In a landmark ruling, the Supreme Court today recognised a third gender of persons who are neither male nor female, and directed the central and state governments to provide them all normal facilities, including voter IDs, driving licences, and quotas too.
A bench of Justices K S Radhakrishnan and A K Sikri further told the government to take steps to bring this section of citizens into the mainstream by providing equal healthcare, education and employment.
The apex court expressed concern over transgender persons being harassed and discriminated against, and passed a number of directions for their social welfare.
"Recognition of transgender as a third gender is not a social or medical issue but a human rights issue," the court said, asking the centre to treat them as "socially and economically backward" to enable them to get reservations in jobs and education.
"Transgenders are also citizens of India. It is the right of every human being to choose their gender. The spirit of the Constitution is to provide equal opportunity to every citizens to grow and attain their potential, irrespective of caste, religion or gender," the court said.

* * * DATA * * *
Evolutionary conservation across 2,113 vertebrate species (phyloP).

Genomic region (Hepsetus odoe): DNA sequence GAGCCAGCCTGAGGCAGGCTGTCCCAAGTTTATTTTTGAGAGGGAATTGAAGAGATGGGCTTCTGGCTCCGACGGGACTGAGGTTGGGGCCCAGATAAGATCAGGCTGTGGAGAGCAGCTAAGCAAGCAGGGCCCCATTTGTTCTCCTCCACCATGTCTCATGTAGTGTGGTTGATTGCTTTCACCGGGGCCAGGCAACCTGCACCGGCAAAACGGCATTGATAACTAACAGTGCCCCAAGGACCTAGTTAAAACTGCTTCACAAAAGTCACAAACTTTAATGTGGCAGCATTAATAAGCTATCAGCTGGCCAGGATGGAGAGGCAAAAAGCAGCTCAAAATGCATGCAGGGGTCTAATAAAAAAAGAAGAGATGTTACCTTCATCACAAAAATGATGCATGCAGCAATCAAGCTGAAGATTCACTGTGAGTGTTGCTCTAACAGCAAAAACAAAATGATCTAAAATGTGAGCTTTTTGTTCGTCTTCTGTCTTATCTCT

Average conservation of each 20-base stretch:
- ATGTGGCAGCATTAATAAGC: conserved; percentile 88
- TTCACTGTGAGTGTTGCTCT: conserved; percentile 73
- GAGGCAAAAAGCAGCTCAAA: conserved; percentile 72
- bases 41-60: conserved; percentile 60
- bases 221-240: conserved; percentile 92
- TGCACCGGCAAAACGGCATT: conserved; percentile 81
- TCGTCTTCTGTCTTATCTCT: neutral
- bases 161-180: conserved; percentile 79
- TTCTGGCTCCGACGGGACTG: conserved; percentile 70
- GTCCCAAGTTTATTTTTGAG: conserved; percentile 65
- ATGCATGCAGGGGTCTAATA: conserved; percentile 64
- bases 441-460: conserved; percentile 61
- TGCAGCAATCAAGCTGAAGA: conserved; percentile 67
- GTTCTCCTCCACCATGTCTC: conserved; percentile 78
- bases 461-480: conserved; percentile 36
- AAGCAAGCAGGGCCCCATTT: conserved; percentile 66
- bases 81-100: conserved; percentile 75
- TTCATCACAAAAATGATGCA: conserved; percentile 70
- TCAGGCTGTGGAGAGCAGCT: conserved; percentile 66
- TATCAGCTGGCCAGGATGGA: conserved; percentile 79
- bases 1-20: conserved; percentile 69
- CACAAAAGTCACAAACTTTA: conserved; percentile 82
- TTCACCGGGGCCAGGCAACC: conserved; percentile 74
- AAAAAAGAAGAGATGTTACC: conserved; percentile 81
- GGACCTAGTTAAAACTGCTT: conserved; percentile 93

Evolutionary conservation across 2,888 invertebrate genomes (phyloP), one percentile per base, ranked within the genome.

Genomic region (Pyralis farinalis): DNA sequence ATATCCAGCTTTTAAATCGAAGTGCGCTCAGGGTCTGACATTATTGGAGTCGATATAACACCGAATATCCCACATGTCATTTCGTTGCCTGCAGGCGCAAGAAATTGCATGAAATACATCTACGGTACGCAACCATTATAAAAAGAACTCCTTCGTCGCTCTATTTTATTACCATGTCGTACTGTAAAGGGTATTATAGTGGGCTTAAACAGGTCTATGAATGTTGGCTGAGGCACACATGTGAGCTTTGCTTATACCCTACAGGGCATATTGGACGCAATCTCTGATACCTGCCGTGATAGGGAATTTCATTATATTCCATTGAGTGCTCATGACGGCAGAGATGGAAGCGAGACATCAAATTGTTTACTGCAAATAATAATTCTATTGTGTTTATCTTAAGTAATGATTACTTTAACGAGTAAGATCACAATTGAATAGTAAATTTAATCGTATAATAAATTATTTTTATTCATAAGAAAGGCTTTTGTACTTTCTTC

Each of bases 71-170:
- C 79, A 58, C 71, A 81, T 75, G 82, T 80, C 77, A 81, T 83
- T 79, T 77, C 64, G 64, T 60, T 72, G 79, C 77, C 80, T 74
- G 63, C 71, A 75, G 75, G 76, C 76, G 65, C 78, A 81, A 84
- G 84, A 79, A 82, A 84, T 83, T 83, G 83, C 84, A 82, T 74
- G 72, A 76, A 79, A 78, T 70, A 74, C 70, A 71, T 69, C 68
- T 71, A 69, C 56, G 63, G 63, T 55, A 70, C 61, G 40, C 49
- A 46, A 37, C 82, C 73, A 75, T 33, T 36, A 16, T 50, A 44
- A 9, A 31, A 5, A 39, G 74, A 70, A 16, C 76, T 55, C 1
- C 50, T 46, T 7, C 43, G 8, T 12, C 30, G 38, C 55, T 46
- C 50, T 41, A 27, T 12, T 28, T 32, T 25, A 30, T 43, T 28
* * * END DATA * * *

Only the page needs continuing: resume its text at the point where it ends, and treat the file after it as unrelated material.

The court was finally deciding on a case was filed in 2012 by a group of petitioners including prominent eunuch activist Laxmi Narayan Tripathi seeking equal rights for the transgender population.
The court expressed concern at the discrimination and said the centre and states must work to raise awareness and end any perceived stigma. This ruling comes four months after the same court reinstated a colonial-era ban on gay sex, in a widely criticised decision.
The Election Commission had last year issued voter cards for the first time.